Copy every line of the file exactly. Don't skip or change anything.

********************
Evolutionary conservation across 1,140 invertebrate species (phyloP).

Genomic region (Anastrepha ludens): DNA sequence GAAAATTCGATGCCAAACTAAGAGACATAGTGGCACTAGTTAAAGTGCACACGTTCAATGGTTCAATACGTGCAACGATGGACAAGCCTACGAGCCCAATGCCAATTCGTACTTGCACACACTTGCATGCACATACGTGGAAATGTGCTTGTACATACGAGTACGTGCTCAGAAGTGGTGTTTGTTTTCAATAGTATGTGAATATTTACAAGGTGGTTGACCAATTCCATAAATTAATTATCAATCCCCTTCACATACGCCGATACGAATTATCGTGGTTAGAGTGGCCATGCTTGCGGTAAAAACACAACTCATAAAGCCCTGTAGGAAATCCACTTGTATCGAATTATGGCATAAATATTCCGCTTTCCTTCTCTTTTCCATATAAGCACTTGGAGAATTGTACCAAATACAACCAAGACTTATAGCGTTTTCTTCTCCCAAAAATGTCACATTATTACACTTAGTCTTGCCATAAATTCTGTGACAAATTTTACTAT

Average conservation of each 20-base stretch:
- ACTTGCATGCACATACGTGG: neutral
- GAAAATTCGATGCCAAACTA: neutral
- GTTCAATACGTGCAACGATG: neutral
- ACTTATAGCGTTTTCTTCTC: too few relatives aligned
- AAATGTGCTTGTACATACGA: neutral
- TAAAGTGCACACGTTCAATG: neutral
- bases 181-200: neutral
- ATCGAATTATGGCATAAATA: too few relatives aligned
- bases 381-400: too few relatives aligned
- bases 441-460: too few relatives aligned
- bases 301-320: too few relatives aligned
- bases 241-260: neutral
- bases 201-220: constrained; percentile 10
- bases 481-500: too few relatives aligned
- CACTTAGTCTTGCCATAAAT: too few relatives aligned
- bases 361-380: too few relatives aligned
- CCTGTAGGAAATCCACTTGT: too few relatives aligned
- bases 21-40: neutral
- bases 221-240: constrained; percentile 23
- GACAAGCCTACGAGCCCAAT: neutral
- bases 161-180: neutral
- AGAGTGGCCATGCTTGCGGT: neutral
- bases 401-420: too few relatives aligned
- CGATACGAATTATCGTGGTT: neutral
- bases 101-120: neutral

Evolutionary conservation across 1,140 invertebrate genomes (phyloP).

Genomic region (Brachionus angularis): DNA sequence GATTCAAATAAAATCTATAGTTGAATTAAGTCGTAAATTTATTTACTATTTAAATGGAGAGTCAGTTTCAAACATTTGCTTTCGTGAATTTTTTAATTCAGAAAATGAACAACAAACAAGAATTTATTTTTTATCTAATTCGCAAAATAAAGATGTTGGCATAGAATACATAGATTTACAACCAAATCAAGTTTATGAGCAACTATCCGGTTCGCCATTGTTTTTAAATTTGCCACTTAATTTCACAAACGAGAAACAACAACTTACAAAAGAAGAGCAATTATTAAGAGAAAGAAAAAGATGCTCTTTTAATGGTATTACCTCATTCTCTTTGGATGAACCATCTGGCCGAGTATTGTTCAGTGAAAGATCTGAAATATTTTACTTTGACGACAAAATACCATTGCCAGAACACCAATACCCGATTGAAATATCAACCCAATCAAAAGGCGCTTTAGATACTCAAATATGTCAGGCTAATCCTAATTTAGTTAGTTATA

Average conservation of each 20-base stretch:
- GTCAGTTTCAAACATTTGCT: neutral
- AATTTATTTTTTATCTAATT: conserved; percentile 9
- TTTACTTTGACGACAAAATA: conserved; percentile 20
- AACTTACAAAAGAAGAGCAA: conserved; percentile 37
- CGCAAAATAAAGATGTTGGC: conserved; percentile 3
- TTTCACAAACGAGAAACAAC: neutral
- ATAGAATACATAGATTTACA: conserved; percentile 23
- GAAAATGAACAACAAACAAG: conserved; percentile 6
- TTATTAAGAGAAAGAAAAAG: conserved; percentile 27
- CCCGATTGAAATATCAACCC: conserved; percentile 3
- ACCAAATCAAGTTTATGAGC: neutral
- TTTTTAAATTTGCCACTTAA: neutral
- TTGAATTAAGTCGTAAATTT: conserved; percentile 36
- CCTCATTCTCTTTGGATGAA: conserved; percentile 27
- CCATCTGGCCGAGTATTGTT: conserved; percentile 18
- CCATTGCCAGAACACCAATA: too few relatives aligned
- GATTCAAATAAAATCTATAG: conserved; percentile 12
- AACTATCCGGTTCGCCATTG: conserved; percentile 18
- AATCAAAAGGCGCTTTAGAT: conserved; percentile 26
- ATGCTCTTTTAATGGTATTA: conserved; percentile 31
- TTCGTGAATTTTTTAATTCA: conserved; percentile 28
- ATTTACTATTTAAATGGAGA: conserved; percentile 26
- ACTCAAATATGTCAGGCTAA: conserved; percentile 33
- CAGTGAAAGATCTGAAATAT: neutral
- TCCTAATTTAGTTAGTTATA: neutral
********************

Evolutionary conservation across 1,140 invertebrate species (phyloP).

Genomic region (Anastrepha ludens): DNA sequence GAAAATTCGATGCCAAACTAAGAGACATAGTGGCACTAGTTAAAGTGCACACGTTCAATGGTTCAATACGTGCAACGATGGACAAGCCTACGAGCCCAATGCCAATTCGTACTTGCACACACTTGCATGCACATACGTGGAAATGTGCTTGTACATACGAGTACGTGCTCAGAAGTGGTGTTTGTTTTCAATAGTATGTGAATATTTACAAGGTGGTTGACCAATTCCATAAATTAATTATCAATCCCCTTCACATACGCCGATACGAATTATCGTGGTTAGAGTGGCCATGCTTGCGGTAAAAACACAACTCATAAAGCCCTGTAGGAAATCCACTTGTATCGAATTATGGCATAAATATTCCGCTTTCCTTCTCTTTTCCATATAAGCACTTGGAGAATTGTACCAAATACAACCAAGACTTATAGCGTTTTCTTCTCCCAAAAATGTCACATTATTACACTTAGTCTTGCCATAAATTCTGTGACAAATTTTACTAT

Average conservation of each 20-base stretch:
- ACTTGCATGCACATACGTGG: neutral
- GAAAATTCGATGCCAAACTA: neutral
- GTTCAATACGTGCAACGATG: neutral
- ACTTATAGCGTTTTCTTCTC: too few relatives aligned
- AAATGTGCTTGTACATACGA: neutral
- TAAAGTGCACACGTTCAATG: neutral
- bases 181-200: neutral
- ATCGAATTATGGCATAAATA: too few relatives aligned
- bases 381-400: too few relatives aligned
- bases 441-460: too few relatives aligned
- bases 301-320: too few relatives aligned
- bases 241-260: neutral
- bases 201-220: constrained; percentile 10
- bases 481-500: too few relatives aligned
- CACTTAGTCTTGCCATAAAT: too few relatives aligned
- bases 361-380: too few relatives aligned
- CCTGTAGGAAATCCACTTGT: too few relatives aligned
- bases 21-40: neutral
- bases 221-240: constrained; percentile 23
- GACAAGCCTACGAGCCCAAT: neutral
- bases 161-180: neutral
- AGAGTGGCCATGCTTGCGGT: neutral
- bases 401-420: too few relatives aligned
- CGATACGAATTATCGTGGTT: neutral
- bases 101-120: neutral

Evolutionary conservation across 1,140 invertebrate genomes (phyloP).

Genomic region (Brachionus angularis): DNA sequence GATTCAAATAAAATCTATAGTTGAATTAAGTCGTAAATTTATTTACTATTTAAATGGAGAGTCAGTTTCAAACATTTGCTTTCGTGAATTTTTTAATTCAGAAAATGAACAACAAACAAGAATTTATTTTTTATCTAATTCGCAAAATAAAGATGTTGGCATAGAATACATAGATTTACAACCAAATCAAGTTTATGAGCAACTATCCGGTTCGCCATTGTTTTTAAATTTGCCACTTAATTTCACAAACGAGAAACAACAACTTACAAAAGAAGAGCAATTATTAAGAGAAAGAAAAAGATGCTCTTTTAATGGTATTACCTCATTCTCTTTGGATGAACCATCTGGCCGAGTATTGTTCAGTGAAAGATCTGAAATATTTTACTTTGACGACAAAATACCATTGCCAGAACACCAATACCCGATTGAAATATCAACCCAATCAAAAGGCGCTTTAGATACTCAAATATGTCAGGCTAATCCTAATTTAGTTAGTTATA

Average conservation of each 20-base stretch:
- GTCAGTTTCAAACATTTGCT: neutral
- AATTTATTTTTTATCTAATT: conserved; percentile 9
- TTTACTTTGACGACAAAATA: conserved; percentile 20
- AACTTACAAAAGAAGAGCAA: conserved; percentile 37
- CGCAAAATAAAGATGTTGGC: conserved; percentile 3
- TTTCACAAACGAGAAACAAC: neutral
- ATAGAATACATAGATTTACA: conserved; percentile 23
- GAAAATGAACAACAAACAAG: conserved; percentile 6
- TTATTAAGAGAAAGAAAAAG: conserved; percentile 27
- CCCGATTGAAATATCAACCC: conserved; percentile 3
- ACCAAATCAAGTTTATGAGC: neutral
- TTTTTAAATTTGCCACTTAA: neutral
- TTGAATTAAGTCGTAAATTT: conserved; percentile 36
- CCTCATTCTCTTTGGATGAA: conserved; percentile 27
- CCATCTGGCCGAGTATTGTT: conserved; percentile 18
- CCATTGCCAGAACACCAATA: too few relatives aligned
- GATTCAAATAAAATCTATAG: conserved; percentile 12
- AACTATCCGGTTCGCCATTG: conserved; percentile 18
- AATCAAAAGGCGCTTTAGAT: conserved; percentile 26
- ATGCTCTTTTAATGGTATTA: conserved; percentile 31
- TTCGTGAATTTTTTAATTCA: conserved; percentile 28
- ATTTACTATTTAAATGGAGA: conserved; percentile 26
- ACTCAAATATGTCAGGCTAA: conserved; percentile 33
- CAGTGAAAGATCTGAAATAT: neutral
- TCCTAATTTAGTTAGTTATA: neutral